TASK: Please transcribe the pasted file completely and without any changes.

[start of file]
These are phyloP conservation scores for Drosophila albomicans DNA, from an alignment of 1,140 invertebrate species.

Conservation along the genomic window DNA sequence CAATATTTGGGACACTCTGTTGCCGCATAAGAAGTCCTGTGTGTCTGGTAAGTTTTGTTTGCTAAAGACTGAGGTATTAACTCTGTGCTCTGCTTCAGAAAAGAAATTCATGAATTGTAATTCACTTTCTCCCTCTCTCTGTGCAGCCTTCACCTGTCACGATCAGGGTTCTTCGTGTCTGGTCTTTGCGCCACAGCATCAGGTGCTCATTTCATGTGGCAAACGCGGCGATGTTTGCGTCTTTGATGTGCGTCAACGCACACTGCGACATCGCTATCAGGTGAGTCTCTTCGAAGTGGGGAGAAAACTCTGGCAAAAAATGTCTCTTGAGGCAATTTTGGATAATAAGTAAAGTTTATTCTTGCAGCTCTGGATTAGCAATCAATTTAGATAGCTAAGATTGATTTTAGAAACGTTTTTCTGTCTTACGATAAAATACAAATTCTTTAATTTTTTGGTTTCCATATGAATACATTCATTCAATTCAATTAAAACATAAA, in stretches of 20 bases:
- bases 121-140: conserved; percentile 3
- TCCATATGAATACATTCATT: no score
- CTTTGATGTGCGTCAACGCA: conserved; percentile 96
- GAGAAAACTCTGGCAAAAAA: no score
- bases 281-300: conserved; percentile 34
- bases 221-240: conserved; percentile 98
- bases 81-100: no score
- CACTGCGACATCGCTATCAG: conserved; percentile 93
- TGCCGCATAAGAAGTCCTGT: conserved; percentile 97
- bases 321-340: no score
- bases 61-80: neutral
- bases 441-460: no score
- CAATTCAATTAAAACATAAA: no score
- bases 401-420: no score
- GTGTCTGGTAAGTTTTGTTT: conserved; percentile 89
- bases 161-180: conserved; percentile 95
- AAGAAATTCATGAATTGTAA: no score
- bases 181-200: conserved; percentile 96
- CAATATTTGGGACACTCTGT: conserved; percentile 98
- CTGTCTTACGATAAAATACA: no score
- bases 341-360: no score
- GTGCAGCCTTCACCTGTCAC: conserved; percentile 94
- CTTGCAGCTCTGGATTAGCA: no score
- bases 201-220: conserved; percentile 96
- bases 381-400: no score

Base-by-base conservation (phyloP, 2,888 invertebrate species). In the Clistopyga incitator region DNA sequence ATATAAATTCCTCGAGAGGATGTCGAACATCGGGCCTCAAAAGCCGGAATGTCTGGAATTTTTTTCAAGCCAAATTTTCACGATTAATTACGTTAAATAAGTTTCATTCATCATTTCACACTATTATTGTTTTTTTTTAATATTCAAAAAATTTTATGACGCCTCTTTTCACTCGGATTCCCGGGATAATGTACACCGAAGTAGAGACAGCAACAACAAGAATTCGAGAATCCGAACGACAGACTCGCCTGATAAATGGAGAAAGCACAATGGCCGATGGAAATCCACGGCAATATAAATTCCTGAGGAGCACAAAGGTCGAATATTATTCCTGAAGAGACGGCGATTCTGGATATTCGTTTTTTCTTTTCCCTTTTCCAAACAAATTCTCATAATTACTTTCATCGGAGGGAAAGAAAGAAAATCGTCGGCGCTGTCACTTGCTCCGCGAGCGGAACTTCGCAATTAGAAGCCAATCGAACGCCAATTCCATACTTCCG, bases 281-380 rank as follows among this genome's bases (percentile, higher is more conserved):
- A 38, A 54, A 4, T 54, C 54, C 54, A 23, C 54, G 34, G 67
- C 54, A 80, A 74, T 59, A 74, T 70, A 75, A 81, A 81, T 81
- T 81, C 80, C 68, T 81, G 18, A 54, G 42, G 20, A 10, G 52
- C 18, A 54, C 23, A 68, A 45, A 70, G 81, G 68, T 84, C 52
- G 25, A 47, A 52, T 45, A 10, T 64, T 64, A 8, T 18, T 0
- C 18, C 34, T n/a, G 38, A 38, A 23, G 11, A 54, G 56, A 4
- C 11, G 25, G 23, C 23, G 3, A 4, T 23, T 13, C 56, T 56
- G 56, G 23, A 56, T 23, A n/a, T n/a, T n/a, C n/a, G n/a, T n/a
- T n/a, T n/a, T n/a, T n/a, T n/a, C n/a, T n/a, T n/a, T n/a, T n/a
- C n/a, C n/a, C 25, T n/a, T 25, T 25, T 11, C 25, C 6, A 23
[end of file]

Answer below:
These are phyloP conservation scores for Drosophila albomicans DNA, from an alignment of 1,140 invertebrate species.

Conservation along the genomic window DNA sequence CAATATTTGGGACACTCTGTTGCCGCATAAGAAGTCCTGTGTGTCTGGTAAGTTTTGTTTGCTAAAGACTGAGGTATTAACTCTGTGCTCTGCTTCAGAAAAGAAATTCATGAATTGTAATTCACTTTCTCCCTCTCTCTGTGCAGCCTTCACCTGTCACGATCAGGGTTCTTCGTGTCTGGTCTTTGCGCCACAGCATCAGGTGCTCATTTCATGTGGCAAACGCGGCGATGTTTGCGTCTTTGATGTGCGTCAACGCACACTGCGACATCGCTATCAGGTGAGTCTCTTCGAAGTGGGGAGAAAACTCTGGCAAAAAATGTCTCTTGAGGCAATTTTGGATAATAAGTAAAGTTTATTCTTGCAGCTCTGGATTAGCAATCAATTTAGATAGCTAAGATTGATTTTAGAAACGTTTTTCTGTCTTACGATAAAATACAAATTCTTTAATTTTTTGGTTTCCATATGAATACATTCATTCAATTCAATTAAAACATAAA, in stretches of 20 bases:
- bases 121-140: conserved; percentile 3
- TCCATATGAATACATTCATT: no score
- CTTTGATGTGCGTCAACGCA: conserved; percentile 96
- GAGAAAACTCTGGCAAAAAA: no score
- bases 281-300: conserved; percentile 34
- bases 221-240: conserved; percentile 98
- bases 81-100: no score
- CACTGCGACATCGCTATCAG: conserved; percentile 93
- TGCCGCATAAGAAGTCCTGT: conserved; percentile 97
- bases 321-340: no score
- bases 61-80: neutral
- bases 441-460: no score
- CAATTCAATTAAAACATAAA: no score
- bases 401-420: no score
- GTGTCTGGTAAGTTTTGTTT: conserved; percentile 89
- bases 161-180: conserved; percentile 95
- AAGAAATTCATGAATTGTAA: no score
- bases 181-200: conserved; percentile 96
- CAATATTTGGGACACTCTGT: conserved; percentile 98
- CTGTCTTACGATAAAATACA: no score
- bases 341-360: no score
- GTGCAGCCTTCACCTGTCAC: conserved; percentile 94
- CTTGCAGCTCTGGATTAGCA: no score
- bases 201-220: conserved; percentile 96
- bases 381-400: no score

Base-by-base conservation (phyloP, 2,888 invertebrate species). In the Clistopyga incitator region DNA sequence ATATAAATTCCTCGAGAGGATGTCGAACATCGGGCCTCAAAAGCCGGAATGTCTGGAATTTTTTTCAAGCCAAATTTTCACGATTAATTACGTTAAATAAGTTTCATTCATCATTTCACACTATTATTGTTTTTTTTTAATATTCAAAAAATTTTATGACGCCTCTTTTCACTCGGATTCCCGGGATAATGTACACCGAAGTAGAGACAGCAACAACAAGAATTCGAGAATCCGAACGACAGACTCGCCTGATAAATGGAGAAAGCACAATGGCCGATGGAAATCCACGGCAATATAAATTCCTGAGGAGCACAAAGGTCGAATATTATTCCTGAAGAGACGGCGATTCTGGATATTCGTTTTTTCTTTTCCCTTTTCCAAACAAATTCTCATAATTACTTTCATCGGAGGGAAAGAAAGAAAATCGTCGGCGCTGTCACTTGCTCCGCGAGCGGAACTTCGCAATTAGAAGCCAATCGAACGCCAATTCCATACTTCCG, bases 281-380 rank as follows among this genome's bases (percentile, higher is more conserved):
- A 38, A 54, A 4, T 54, C 54, C 54, A 23, C 54, G 34, G 67
- C 54, A 80, A 74, T 59, A 74, T 70, A 75, A 81, A 81, T 81
- T 81, C 80, C 68, T 81, G 18, A 54, G 42, G 20, A 10, G 52
- C 18, A 54, C 23, A 68, A 45, A 70, G 81, G 68, T 84, C 52
- G 25, A 47, A 52, T 45, A 10, T 64, T 64, A 8, T 18, T 0
- C 18, C 34, T n/a, G 38, A 38, A 23, G 11, A 54, G 56, A 4
- C 11, G 25, G 23, C 23, G 3, A 4, T 23, T 13, C 56, T 56
- G 56, G 23, A 56, T 23, A n/a, T n/a, T n/a, C n/a, G n/a, T n/a
- T n/a, T n/a, T n/a, T n/a, T n/a, C n/a, T n/a, T n/a, T n/a, T n/a
- C n/a, C n/a, C 25, T n/a, T 25, T 25, T 11, C 25, C 6, A 23